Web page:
The Washington Nationals made a move late last night, signing former Cincinnati Reds' utilityman Nick Senzel to a one year, $2M deal with up to $1M in incentives, per Jon Heyman.
There are layers to this deal the more you think about it.
First off, Senzel's "natural" position is Third Base, which the Nationals clearly have a need there. Senzel plays all over the field, but he played the most games at Third Base last season with 57, followed by 23 games in Left Field, 18 games at Center Field and Right Field each, and 6 games at Second Base. Between Senzel, Ildemaro Vargas and now recent Rule 5 Selection Nasim Nuñez, the Nationals have back-ups and contingency plays at almost every position outside of First Base and Catcher (they have options at Catcher, we just won't know who will win the back up job). In all likelihood, Senzel will be this team's starting Third Baseman.
So the Nationals took a flyer on their starting Third Baseman. Not totally uncharted territory, as they did the same thing with Jeimer Candelario last year, who just parlayed his bounceback season into a 3 year, $45M deal with Senzel's former team, the Cincinnati Reds. The biggest difference between Candelario and Senzel is that Candelario at least had a season or two that was positive offensively, whereas Senzel has severely struggled at the plate and has yet to figure it out.
If you are an optimist, the bright side is that Senzel had a much higher pedigree as a prospect. After being selected 2nd overall back in the 2016 MLB Draft out of the University of Tennessee, he was the Reds' Number 1 ranked prospect back in 2019 and reached as high as the 7th ranked prospect in baseball. He was non-tendered by the Reds last month after five seasons with the team, compiling a .671 OPS and a negative 1.8 WAR.
Senzel's best season was actually his rookie season back in 2019 when he had a .742 OPS in 104 games with 12 home runs and 42 RBI. For all intents and purposes, that is what we have to consider Senzel's ceiling at the moment until he proves capable of being the player he was touted to be, and that ceiling still leaves a lot to be desired from a starting Third Baseman.
Again, for the optimists out there, there is actually one strong aspect to Senzel's offensive game: he crushes lefties. Last season, 9 of Senzel's 13 home runs came against left handed pitching and he had a .347 AVG and 1.008 OPS in 126 plate appearances against southpaws. Senzel also had a .903 OPS overall in the month of September with a .333 AVG, so if he can be more like that and less like who he has been, now we're cooking. Although September also featured his worst K/BB ratio, as he struck out over 30% of the time and walked only 2.2% of the time.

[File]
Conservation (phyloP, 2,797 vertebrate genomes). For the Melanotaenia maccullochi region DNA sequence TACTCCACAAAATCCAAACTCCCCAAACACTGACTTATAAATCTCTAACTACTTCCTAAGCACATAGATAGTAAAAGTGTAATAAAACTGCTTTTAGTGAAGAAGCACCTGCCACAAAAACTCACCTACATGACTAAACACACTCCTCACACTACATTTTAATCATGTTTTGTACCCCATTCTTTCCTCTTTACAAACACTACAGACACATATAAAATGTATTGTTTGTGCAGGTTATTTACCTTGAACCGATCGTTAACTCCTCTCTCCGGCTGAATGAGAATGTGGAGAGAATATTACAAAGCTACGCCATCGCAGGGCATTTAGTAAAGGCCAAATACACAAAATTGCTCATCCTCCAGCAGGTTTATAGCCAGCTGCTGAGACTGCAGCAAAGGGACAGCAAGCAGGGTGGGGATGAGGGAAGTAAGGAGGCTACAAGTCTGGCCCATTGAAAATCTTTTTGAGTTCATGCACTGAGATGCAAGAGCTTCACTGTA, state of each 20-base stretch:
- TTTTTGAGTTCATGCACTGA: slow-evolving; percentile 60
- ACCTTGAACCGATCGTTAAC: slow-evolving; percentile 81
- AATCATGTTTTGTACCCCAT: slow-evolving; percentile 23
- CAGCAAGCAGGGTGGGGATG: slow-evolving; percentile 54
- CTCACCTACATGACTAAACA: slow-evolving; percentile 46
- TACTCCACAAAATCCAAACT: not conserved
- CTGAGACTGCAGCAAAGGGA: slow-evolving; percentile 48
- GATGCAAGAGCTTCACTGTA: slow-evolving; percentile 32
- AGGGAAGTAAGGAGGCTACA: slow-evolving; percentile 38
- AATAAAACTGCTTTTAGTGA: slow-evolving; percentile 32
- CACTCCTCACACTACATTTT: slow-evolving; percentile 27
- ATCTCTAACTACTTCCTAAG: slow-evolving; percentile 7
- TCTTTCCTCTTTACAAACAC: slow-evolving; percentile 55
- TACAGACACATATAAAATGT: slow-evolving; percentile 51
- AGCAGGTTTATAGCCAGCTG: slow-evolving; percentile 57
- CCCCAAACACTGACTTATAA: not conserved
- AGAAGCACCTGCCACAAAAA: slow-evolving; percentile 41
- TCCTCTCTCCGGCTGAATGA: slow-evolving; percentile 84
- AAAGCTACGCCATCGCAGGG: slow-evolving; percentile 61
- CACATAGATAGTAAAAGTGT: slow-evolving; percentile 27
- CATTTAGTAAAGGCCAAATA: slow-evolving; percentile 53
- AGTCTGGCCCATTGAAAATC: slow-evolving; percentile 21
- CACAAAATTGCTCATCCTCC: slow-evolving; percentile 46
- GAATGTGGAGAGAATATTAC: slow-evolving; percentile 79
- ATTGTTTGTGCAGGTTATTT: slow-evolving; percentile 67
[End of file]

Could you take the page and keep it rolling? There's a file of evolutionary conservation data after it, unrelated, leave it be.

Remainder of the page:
For the Nationals, context matters. If this is their only move or if they only make subsequent moves that are equal to this "splash", then you're not going to be competitive. But if you supplement the Senzel signing with more established players elsewhere, then it is not so bad. I don't blame the Nationals for trying to strike gold with a former top prospect who is still just 28 years old. The key here is knowing when it the former top prospect is a lost cause, such as Jeter Downs last season.
There is still plenty of opportunity to improve through free agency if you are the Nationals, but the market is finally starting to move. In the past 24 hours, we have seen Juan Soto and Trent Grisham traded to the Yankees, Candelario signing and Eduardo Rodriguez signing with the Diamondbacks, with a potential Shohei Ohtani deal rumored to be signed in the coming days. The Nationals 40 man roster is currently full after signing Senzel, so any additional moves will require a subsequent move to clear space.
It could be the Nationals want to see if the last season was real or a fluke before they make significant moves. The underlying data suggests the Nationals had unsustainable performance, or a bit of luck, en route to winning 71 games. They could be running it back to get more data and learn more about their players. If they do well again, then it is time to go for it. If they regress, then you have some more answers on questions you currently have, and you are likely poised for a top lottery pick next season when you are eligible once again. If they do regress into a lottery team, hopefully they have the same drawing luck as they did this Draft Lottery.